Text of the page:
Faculty save CCCC students more than $850,000 on textbooks
Cerro Coso faculty implemented a strategy to support student success by reducing educational costs for students by adopting Open Education Resources (OERs) to replace costly textbooks.
OERs allow students to have access to their textbooks on the first day of class –no waiting for financial aid or textbooks to arrive; and they don’t just provide free textbooks either, students also have access to video resources, software, labs, and an enhanced textbook experience with hyperlinks to many other resources.
The college conducted a Student Textbook Survey that revealed: 40% of Cerro Coso students had dropped a course because they couldn’t afford the textbook. 35% were not able to afford all the textbooks they needed within the first three weeks of classes. 52% had borrowed a textbook from a classmate, faculty, or used library reserves because they couldn’t afford the textbook. 42% have avoided enrolling as a full-time student (12 units or more) because of the cost of textbooks. 65% said that financial aid never or rarely arrives on time to purchase the required textbooks for the first day of classes.
“There are many reasons why college students do not buy recommended and required textbooks, but fundamentally the biggest reason is they cannot afford them,” said Heather Ostash, Vice President of Student Services. “It is very important that students have access to these OER textbook alternatives.”
Students agree. One student wrote, “I had to drop a class this semester because the cost of a book was $200 and I could not afford that as a single mother. I had already paid over $200 for the two classes I had.” Another student said, “After paying rent, utilities, groceries, car insurance, there isn't enough money to buy all my books at the start of class.”
“When you have a student sitting in class and they don’t have a text, which is often an essential learning tool, then you put students at academic risk.”
Cerro Coso was one of 26 California Community Colleges and 19 CSUs to receive a grant to save students money by empowering professors to adopt high quality, free, and open educational resources for course materials in 2016.
“During the first round of grant funding, we anticipated 22 course sections would reduce textbook costs by at least 30% by replacing a traditional textbook with an OER. We more than doubled this, and ended up with 45 courses that had adopted OERs, saving our students almost $175,000,” said Librarian Sharlene Paxton. With Round 2 funding, the college was awarded $43,000 and had committed to further reduce textbooks costs in at least 44 new course sections that reduced textbook costs by 30% or more with the adoption of at least one OER replacing a traditional copyright-protected textbook. “Once again, we have more than doubled the deliverables, the number of courses we committed to OER adoptions, but this time we more than tripled our new course conversions with 152 new course sections adopting OERs and reducing textbook costs for our students. We saved students $681,970 in textbook costs during this second round of grant funding, and combined with our first round of funding, we have now saved students at least $856,970 in textbook costs as a result of OER adoptions from fall 2016 to spring 2020,” she said.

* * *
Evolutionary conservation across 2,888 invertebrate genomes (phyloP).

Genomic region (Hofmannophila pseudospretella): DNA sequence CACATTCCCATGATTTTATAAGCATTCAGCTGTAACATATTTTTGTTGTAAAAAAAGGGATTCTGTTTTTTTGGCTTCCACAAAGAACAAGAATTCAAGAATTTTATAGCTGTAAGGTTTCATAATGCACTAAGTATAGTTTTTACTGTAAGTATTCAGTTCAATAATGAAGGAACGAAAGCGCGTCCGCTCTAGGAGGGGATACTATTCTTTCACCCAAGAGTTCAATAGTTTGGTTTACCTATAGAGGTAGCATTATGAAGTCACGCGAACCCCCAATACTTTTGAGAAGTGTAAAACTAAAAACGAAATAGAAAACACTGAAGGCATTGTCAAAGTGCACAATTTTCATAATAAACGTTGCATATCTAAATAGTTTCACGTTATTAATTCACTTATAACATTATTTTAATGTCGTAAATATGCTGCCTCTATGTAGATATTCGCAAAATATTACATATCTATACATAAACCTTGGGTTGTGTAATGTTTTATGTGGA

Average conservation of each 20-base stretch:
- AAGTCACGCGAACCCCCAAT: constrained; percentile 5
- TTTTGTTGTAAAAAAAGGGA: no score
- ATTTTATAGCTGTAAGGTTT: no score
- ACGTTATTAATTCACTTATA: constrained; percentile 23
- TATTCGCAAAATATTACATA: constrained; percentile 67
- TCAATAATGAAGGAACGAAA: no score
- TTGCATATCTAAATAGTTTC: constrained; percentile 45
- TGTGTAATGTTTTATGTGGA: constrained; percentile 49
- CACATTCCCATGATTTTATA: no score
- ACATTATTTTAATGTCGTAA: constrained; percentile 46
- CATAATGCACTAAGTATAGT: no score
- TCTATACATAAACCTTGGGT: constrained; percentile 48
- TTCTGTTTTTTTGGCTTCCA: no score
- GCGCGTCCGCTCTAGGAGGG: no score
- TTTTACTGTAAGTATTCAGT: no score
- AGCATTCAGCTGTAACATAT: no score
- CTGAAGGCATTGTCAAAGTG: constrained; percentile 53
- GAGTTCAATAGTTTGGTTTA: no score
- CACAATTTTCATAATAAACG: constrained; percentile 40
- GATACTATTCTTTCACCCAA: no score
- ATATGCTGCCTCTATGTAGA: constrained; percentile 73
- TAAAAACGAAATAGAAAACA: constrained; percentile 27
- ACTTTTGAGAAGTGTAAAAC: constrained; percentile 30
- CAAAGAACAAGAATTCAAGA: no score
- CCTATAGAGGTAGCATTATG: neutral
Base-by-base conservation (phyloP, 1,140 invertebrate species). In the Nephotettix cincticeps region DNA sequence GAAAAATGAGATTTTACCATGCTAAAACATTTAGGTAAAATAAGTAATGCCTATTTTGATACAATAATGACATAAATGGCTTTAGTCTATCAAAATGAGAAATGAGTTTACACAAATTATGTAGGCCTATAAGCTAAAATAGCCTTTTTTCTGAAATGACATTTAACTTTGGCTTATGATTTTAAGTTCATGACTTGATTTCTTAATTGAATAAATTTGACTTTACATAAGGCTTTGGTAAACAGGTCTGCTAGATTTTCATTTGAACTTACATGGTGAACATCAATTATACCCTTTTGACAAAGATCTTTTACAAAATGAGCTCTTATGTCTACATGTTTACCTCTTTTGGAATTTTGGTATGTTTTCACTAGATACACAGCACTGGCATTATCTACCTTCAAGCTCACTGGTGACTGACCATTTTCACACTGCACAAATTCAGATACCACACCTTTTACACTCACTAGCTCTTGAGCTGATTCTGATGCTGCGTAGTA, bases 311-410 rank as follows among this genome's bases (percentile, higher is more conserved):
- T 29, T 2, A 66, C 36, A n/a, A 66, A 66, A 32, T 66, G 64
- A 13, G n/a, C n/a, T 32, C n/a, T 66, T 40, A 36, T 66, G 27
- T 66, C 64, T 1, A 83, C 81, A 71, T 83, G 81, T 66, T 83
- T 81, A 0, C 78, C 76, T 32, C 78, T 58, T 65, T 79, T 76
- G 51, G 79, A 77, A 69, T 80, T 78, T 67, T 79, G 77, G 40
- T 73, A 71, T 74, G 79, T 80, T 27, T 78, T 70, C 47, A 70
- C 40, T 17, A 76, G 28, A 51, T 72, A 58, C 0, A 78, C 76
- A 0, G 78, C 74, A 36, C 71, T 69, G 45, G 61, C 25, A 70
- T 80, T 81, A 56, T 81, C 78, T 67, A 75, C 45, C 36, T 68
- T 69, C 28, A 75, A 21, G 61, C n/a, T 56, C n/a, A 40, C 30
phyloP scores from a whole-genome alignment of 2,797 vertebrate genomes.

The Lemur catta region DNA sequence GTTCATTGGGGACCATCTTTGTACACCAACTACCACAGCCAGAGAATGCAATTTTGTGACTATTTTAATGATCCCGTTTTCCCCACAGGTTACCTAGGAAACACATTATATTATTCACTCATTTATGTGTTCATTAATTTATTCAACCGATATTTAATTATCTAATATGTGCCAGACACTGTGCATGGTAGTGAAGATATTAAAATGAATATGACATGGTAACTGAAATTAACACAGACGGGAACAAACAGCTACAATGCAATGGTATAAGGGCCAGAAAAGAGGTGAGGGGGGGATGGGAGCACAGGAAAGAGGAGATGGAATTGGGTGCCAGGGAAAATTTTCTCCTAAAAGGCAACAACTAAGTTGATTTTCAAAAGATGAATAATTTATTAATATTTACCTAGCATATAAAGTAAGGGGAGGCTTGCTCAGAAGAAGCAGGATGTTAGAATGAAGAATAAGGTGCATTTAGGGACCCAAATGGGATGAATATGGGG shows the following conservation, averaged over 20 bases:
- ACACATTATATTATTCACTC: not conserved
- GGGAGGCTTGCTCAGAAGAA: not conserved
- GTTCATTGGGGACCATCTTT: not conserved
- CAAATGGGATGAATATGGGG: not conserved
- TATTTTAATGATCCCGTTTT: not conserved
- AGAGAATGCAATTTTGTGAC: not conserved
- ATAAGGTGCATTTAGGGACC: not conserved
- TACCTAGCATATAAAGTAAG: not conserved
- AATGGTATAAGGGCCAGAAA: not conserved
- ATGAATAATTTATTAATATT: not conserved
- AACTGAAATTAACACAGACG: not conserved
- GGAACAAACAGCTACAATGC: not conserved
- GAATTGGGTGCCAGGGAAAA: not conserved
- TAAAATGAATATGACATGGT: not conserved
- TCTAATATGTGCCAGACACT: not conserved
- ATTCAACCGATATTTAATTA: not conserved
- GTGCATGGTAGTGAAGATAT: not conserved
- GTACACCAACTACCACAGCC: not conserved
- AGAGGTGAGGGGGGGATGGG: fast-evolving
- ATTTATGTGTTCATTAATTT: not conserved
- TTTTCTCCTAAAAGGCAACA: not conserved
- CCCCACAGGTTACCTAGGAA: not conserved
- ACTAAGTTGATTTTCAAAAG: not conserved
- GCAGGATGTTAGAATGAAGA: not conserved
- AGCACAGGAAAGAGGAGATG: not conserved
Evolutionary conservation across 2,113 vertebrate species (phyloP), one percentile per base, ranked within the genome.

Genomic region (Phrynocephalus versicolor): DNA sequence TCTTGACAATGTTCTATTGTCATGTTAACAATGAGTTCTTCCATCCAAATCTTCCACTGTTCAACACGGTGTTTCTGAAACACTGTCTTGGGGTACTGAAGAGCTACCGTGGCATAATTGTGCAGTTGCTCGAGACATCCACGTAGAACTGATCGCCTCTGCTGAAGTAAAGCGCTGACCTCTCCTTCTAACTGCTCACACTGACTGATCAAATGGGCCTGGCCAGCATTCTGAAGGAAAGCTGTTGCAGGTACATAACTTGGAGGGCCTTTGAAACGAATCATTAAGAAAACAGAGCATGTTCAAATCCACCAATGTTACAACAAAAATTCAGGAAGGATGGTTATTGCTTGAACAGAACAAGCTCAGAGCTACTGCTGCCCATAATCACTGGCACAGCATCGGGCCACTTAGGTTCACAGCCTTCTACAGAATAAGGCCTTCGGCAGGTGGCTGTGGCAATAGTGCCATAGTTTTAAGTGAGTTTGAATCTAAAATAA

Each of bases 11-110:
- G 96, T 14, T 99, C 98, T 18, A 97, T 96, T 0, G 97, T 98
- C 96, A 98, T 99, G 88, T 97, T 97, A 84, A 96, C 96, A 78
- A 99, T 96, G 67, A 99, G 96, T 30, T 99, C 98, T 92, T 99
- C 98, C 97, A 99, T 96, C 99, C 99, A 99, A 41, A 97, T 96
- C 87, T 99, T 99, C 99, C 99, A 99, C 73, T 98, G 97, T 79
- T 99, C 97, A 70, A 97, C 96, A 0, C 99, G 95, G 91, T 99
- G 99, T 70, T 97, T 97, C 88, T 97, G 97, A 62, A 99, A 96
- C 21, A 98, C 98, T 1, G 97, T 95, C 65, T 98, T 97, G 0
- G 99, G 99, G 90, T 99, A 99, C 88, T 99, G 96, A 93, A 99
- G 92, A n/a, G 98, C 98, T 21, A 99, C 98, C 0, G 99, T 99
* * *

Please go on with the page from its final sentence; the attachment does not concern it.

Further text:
“This is great news. But we're not done yet! We have a goal to further increase adoptions in additional courses and save students even more money.” The ultimate goal is a Z-degree, “which means the ability for a student to complete a degree with zero textbook costs,” continued Paxton.
The hard work and efforts of the faculty are working. A student said, “It’s getting
better. This semester I did not need to buy books for two of my classes. A couple
semesters ago I spent more on books than tuition and I don't buy new books.”
“Moving towards open education resources (OER) in most of our courses has reduced the financial burden students face when enrolling in college. By providing access to course materials at zero-cost, students have a better chance of reaching course completion and increased rate of success.”
“Our small college has made some big changes that have had an immensely positive impact on our students’ lives and college success, and we look forward to continuing our work in this important component of student equity and student success,” Paxton concluded.
SB 1359 requires colleges to include a symbol for low-cost courses on their online schedule, so students are able to identify courses that have low-cost or no-cost for textbooks.